Weinmannia

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Weinmannia
Weinmannia tinctoria flowers.JPG
Weinmannia tinctoria
Scientific classification Red Pencil Icon.png
Kingdom: Plantae
Clade: Angiosperms
Clade: Eudicots
Clade: Rosids
Order: Oxalidales
Family: Cunoniaceae
Genus: Weinmannia
L.
Species

See text

Synonyms
  • ArnoldiaBlume
  • LeiospermumD. Don
  • PterophyllaD. Don
Weinmannia blumei Weinmannia blumei.jpg
Weinmannia blumei

Weinmannia is a genus of trees and shrubs in the family Cunoniaceae. It is the largest genus of the family with about 150 species. It is also the most widespread genus, occurring in Central and South America including the Caribbeans, Madagascar and surrounding islands, Malesia and the islands of the South Pacific. It is absent from mainland Africa and Australia, but some fossils have been attributed to Weinmannia in Australia. [1] Leaves are simple or pinnate, with a margin usually toothed, and interpetiolar stipules. Flowers are bisexual, white, arranged in racemes. The fruit is a capsule opening vertically from the top to the base. Seeds hairy without wings.

A genus is a taxonomic rank used in the biological classification of living and fossil organisms, as well as viruses, in biology. In the hierarchy of biological classification, genus comes above species and below family. In binomial nomenclature, the genus name forms the first part of the binomial species name for each species within the genus.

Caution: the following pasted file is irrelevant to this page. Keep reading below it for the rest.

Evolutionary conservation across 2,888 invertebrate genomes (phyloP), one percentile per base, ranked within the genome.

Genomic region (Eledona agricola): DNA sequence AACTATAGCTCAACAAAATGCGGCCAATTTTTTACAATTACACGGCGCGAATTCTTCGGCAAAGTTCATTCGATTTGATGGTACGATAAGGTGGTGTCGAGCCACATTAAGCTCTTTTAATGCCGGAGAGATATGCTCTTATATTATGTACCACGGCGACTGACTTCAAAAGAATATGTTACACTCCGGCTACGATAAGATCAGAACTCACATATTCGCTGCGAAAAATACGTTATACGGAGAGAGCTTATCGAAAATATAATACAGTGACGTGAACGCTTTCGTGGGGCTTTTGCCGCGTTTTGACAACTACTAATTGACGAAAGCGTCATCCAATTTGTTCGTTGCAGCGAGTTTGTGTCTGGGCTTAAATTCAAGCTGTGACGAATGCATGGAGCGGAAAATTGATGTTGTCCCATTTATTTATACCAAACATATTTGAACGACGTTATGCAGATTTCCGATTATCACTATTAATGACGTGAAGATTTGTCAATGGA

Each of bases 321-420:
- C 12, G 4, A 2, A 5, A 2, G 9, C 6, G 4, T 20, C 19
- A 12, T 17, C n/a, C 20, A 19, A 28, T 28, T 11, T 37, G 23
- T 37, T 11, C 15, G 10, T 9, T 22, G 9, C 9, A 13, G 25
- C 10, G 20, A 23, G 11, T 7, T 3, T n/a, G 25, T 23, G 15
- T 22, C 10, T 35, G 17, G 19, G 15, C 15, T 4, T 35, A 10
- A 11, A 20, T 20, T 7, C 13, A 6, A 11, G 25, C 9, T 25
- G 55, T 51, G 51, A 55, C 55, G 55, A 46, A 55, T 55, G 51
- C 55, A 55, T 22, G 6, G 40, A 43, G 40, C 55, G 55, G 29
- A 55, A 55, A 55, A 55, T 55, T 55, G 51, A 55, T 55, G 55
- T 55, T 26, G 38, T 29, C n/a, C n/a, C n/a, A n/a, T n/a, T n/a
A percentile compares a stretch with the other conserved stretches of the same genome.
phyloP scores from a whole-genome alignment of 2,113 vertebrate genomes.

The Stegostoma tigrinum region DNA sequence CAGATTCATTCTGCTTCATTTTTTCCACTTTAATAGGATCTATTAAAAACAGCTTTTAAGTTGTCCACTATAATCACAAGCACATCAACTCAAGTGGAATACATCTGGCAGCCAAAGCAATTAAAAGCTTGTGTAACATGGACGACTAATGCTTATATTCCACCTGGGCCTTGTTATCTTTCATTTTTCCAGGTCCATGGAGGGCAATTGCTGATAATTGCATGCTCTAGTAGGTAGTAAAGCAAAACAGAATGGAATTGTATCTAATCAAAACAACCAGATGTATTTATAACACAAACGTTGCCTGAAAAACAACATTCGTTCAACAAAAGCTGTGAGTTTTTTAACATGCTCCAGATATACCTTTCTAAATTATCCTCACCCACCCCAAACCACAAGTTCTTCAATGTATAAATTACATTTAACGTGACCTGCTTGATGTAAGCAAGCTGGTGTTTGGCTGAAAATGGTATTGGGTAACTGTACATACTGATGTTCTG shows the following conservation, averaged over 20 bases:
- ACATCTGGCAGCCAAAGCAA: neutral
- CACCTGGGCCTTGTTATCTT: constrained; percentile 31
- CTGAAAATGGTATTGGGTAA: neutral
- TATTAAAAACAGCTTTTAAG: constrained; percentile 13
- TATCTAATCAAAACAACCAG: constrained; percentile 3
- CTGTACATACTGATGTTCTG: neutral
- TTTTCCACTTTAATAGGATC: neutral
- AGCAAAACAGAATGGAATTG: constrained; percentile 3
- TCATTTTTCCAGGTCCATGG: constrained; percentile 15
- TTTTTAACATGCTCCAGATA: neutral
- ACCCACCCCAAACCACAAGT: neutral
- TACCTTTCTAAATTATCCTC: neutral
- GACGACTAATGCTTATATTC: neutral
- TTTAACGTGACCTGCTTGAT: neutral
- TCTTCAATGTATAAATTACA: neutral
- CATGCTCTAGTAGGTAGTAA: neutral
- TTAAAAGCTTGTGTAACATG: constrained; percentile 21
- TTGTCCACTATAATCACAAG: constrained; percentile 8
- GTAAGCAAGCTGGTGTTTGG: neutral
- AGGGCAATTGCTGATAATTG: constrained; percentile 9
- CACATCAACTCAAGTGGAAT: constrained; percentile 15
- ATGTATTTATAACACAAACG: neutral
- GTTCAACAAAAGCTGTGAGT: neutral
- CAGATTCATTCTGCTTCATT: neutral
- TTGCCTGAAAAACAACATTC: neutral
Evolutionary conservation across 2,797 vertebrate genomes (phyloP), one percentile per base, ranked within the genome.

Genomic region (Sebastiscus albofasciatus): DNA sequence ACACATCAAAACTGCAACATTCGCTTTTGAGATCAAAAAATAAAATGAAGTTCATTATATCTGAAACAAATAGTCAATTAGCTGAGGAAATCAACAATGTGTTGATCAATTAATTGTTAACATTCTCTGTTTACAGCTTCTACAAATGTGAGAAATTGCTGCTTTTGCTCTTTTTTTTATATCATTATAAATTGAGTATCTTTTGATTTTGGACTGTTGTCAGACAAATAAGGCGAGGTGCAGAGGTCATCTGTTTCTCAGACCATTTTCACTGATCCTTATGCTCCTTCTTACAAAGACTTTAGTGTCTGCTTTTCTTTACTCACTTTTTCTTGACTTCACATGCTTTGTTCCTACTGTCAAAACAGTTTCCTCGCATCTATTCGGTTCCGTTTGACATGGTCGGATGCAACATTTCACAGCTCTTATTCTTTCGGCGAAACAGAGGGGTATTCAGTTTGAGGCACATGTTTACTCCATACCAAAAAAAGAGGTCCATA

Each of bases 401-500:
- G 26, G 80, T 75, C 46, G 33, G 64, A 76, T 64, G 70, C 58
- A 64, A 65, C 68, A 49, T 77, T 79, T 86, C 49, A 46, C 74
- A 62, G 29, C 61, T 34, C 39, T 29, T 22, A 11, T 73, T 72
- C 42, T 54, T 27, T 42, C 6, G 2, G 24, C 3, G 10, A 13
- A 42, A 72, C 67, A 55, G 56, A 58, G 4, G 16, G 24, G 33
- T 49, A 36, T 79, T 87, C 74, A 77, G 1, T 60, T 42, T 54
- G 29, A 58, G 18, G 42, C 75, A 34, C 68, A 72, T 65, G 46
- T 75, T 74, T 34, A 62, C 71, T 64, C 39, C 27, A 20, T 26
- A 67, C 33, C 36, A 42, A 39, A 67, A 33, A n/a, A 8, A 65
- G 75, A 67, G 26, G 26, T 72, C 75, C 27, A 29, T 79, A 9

Cunoniaceae family of plants

Cunoniaceae is a family of 27 genera and about 300 species of woody plants in the order Oxalidales, mostly found in the tropical and wet temperate regions of the Southern Hemisphere. The greatest diversity of genera are in Australia and Tasmania, New Guinea, and New Caledonia. The family is also present in Central America, South America, the Caribbean, Malesia, the island of the South Pacific, Madagascar and surrounding islands. the family is absent from mainland Asia except from Peninsular Malaysia, and almost absent from mainland Africa apart from two species from Southern Africa. Several of the genera have remarkable disjunct ranges, found on more than one continent, e.g. Cunonia, EucryphiaWeinmannia sect. Weinmannia.

Madagascar island nation off the coast of Southeast Africa, in the Indian Ocean

Madagascar, officially the Republic of Madagascar, and previously known as the Malagasy Republic, is an island country in the Indian Ocean, approximately 400 kilometres off the coast of East Africa. The nation comprises the island of Madagascar and numerous smaller peripheral islands. Following the prehistoric breakup of the supercontinent Gondwana, Madagascar split from the Indian subcontinent around 88 million years ago, allowing native plants and animals to evolve in relative isolation. Consequently, Madagascar is a biodiversity hotspot; over 90% of its wildlife is found nowhere else on Earth. The island's diverse ecosystems and unique wildlife are threatened by the encroachment of the rapidly growing human population and other environmental threats.

Contents

Taxonomy

The genus has been divided into five sections: [2]

FasciculataBernardi ex Hoogland & H.C.Hopkins